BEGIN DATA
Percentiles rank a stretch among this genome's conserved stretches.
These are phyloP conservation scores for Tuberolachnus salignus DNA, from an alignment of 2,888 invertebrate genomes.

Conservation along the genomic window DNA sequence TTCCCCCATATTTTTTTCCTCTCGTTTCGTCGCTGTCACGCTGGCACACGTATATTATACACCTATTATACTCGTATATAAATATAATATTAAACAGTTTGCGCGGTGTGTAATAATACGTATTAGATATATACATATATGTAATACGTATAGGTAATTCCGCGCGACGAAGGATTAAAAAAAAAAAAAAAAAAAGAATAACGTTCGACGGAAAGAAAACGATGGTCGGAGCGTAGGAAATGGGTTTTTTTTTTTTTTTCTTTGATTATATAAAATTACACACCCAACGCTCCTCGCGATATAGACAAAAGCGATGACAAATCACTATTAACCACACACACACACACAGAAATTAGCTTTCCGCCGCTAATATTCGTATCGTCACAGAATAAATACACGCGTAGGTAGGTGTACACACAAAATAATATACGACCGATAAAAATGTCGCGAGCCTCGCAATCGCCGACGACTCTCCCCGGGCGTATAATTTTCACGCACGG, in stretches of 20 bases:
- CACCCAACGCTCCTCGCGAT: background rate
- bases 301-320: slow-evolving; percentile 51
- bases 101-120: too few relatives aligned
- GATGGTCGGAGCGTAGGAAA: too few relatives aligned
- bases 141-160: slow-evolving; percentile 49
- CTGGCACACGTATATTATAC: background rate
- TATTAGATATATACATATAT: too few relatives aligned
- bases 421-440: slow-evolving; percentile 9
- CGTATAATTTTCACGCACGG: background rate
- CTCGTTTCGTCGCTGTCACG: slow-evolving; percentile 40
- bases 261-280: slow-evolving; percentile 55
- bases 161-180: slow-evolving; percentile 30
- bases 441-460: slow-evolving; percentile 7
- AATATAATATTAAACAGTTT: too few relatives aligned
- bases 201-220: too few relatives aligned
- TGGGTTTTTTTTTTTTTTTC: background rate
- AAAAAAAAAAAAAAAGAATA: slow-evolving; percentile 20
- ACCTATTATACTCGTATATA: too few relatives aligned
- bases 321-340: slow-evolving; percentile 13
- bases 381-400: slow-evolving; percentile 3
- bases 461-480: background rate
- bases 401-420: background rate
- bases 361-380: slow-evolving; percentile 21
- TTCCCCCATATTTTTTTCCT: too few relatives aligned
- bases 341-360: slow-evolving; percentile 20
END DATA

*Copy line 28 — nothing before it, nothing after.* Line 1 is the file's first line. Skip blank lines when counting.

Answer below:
- bases 341-360: slow-evolving; percentile 20